Seventy-three percent of buy-side traders responding to a survey about high-touch trading said that liquidity was the No. 1 value -added service offered by sales traders, according to Woodbine Associates in a new report released this week.
Sixty-three percent of the buy side traders picked market insight and color as an important service, while 44 percent chose stock insight and 39 percent singled out trading expertise. Research was cited by 27 percent and relationship management was noted by 17 percent. Only 12 percent picked sector insight and capital commitment as value added services from the sales trader.
But the report also raised questions about the extent to which the buy –side equity trader values services and analytics provided by the high-touch sales trader. Worries about losing anonymity and receiving executions that were done to first satisfy a counterparty were expressed.
The 37-page report, “Sales-Traders Asset Manager Expectations from High Touch Coverage,” is based on an online survey of 41 head or senior traders at U.S. asset management firms, according to Woodbine, a capital markets consulting and research firm in Stamford, Conn.
The study looked at a number of areas, including the skills and characteristics of what makes a successful sales-trader as well as performance of the sales trader and how well high-touch coverage is meeting the buy side’s expectations.
Despite all of the low-touch algorithmic trading going on in the market, the sales trader handles most difficult orders that buy-side traders won’t put into an algorithm, said Matthew Samelson, principal at Woodbine Associates. Sales trader skills are valued “in terms of getting a transaction done without disrupting the market or giving too much information away or exposing their anonymity,” he said.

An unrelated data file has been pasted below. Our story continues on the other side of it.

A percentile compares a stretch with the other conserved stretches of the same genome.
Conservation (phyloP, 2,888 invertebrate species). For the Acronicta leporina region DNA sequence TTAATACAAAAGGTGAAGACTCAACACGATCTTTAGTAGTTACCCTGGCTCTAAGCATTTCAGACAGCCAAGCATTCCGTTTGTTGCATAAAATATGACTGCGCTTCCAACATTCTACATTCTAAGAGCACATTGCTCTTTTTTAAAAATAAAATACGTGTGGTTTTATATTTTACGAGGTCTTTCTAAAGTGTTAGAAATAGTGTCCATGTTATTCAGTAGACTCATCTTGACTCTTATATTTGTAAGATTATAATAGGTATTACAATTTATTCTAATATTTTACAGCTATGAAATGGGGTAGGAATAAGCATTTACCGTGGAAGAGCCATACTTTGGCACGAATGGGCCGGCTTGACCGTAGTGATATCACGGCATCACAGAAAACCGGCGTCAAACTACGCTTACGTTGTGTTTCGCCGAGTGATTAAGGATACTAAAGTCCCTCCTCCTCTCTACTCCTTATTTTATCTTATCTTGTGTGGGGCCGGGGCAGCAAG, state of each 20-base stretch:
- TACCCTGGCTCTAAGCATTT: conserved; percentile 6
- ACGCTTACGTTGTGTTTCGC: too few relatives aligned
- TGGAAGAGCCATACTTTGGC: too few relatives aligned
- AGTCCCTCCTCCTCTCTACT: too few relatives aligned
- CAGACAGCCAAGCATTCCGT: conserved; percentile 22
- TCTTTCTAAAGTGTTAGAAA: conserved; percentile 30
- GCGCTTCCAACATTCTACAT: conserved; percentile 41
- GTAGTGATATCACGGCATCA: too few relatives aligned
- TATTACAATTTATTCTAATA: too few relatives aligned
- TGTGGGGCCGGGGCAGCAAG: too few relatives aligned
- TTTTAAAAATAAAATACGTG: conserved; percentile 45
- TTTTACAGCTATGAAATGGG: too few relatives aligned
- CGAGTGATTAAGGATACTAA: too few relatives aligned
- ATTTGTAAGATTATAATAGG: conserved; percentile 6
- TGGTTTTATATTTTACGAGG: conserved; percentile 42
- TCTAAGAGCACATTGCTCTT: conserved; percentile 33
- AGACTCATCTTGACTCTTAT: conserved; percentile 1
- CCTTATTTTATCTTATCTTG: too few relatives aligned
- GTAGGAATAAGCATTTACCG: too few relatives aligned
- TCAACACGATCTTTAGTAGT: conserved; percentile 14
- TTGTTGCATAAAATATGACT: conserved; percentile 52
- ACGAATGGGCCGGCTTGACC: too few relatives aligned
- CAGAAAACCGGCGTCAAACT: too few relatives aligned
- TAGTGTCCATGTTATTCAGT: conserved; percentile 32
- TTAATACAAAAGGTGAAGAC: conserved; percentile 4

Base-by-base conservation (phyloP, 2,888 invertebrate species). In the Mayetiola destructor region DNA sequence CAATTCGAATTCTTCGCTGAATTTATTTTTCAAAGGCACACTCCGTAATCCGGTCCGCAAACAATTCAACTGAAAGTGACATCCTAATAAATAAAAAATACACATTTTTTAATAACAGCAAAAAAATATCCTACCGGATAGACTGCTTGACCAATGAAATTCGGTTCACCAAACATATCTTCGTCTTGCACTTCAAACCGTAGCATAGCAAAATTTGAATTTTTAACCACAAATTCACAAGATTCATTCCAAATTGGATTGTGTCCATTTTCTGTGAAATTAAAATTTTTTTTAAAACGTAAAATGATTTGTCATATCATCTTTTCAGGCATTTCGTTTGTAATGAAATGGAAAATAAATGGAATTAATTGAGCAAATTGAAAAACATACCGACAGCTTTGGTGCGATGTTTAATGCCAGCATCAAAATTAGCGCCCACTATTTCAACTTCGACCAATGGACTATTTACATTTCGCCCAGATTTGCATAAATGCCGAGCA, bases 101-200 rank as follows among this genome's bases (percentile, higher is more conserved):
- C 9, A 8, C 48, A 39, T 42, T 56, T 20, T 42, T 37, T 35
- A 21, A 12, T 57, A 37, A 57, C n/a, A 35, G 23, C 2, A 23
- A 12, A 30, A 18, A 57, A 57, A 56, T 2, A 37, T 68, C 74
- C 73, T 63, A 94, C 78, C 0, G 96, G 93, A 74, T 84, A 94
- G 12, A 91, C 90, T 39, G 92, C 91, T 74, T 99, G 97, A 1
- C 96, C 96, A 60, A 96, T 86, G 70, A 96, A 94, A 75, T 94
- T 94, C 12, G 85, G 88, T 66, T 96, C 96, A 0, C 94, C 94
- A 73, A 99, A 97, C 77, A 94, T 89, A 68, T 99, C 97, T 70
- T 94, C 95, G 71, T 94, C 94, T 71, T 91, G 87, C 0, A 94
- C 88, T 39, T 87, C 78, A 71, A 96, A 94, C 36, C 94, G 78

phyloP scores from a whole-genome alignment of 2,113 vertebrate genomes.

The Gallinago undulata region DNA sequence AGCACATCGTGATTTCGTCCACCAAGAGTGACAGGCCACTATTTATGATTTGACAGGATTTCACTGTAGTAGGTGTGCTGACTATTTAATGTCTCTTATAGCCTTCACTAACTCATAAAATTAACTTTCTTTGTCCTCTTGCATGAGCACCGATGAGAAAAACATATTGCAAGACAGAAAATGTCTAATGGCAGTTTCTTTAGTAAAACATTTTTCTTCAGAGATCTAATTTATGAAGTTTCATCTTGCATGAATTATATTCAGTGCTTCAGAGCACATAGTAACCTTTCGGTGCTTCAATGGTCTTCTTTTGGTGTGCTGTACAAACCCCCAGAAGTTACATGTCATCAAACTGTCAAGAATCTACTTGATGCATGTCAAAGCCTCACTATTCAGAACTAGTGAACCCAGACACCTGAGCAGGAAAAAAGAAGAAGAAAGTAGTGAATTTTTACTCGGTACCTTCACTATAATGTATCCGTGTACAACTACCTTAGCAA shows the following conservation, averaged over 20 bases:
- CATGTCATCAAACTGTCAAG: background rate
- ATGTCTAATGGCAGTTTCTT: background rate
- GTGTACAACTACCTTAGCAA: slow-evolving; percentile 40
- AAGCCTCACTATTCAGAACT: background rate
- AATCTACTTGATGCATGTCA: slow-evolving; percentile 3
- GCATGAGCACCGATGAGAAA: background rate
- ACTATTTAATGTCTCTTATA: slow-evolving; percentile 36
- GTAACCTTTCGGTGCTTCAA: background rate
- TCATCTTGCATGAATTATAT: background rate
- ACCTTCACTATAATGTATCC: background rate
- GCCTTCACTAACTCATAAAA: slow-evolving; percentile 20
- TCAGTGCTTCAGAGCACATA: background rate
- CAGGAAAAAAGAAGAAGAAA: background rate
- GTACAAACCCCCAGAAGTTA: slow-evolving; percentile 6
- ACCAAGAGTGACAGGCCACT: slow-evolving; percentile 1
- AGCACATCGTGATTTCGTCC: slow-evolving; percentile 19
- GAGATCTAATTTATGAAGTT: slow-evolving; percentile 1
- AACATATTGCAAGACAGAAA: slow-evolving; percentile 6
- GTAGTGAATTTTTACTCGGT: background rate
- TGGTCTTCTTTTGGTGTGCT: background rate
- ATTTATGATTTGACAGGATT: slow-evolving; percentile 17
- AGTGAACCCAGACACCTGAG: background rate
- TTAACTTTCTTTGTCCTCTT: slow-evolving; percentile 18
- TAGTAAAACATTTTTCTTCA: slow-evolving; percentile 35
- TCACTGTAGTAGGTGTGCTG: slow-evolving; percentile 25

However, when it comes to performance and whether the buy side is satisfied, Woodbine uncovered some major discrepancies between the buy-and-sell side perspectives.
“There seems to be a disconnection between what the buy side finds of value and what the sell side if offering,” said Samelson in an interview with Advanced Trading. “The buy side is very well covered and well understood, and some aren’t,” notes Samelson.
In an era of anemic trading volumes, sell side firms cannot afford to devote resources to products that are undervalued, said Samelson. Sell side firms really need to plan strategically to better understand their clients and to run their businesses with proper allocation of resources, he advised. Unlike the past 30 years where volumes were increasing, “now firms are in a situation where volumes are weak and to seize market share and grow the business depends on how you plan, how you allocate resources,” he said.
Despite the reduction in headcount that’s occurred on brokerage trading desks, there still seems to be a lot of mediocre high-touch desk coverage out there, said Samelson. One possibility is that firms got rid of all the experienced people and kept smart but green people with less experience, or the people who are politically in favor but not up to the challenge were kept, he said. “The real thrust of this is that leadership on the sell side can’t afford to get this wrong anymore. It’s the difference between curtailing their business or agency firms out of business,” he said.
Ivy is Editor-at-Large for Advanced Trading and Wall Street & Technology. Ivy is responsible for writing in-depth feature articles, daily blogs and news articles with a focus on automated trading in the capital markets. As an industry expert, Ivy has reported on a myriad ... View Full Bio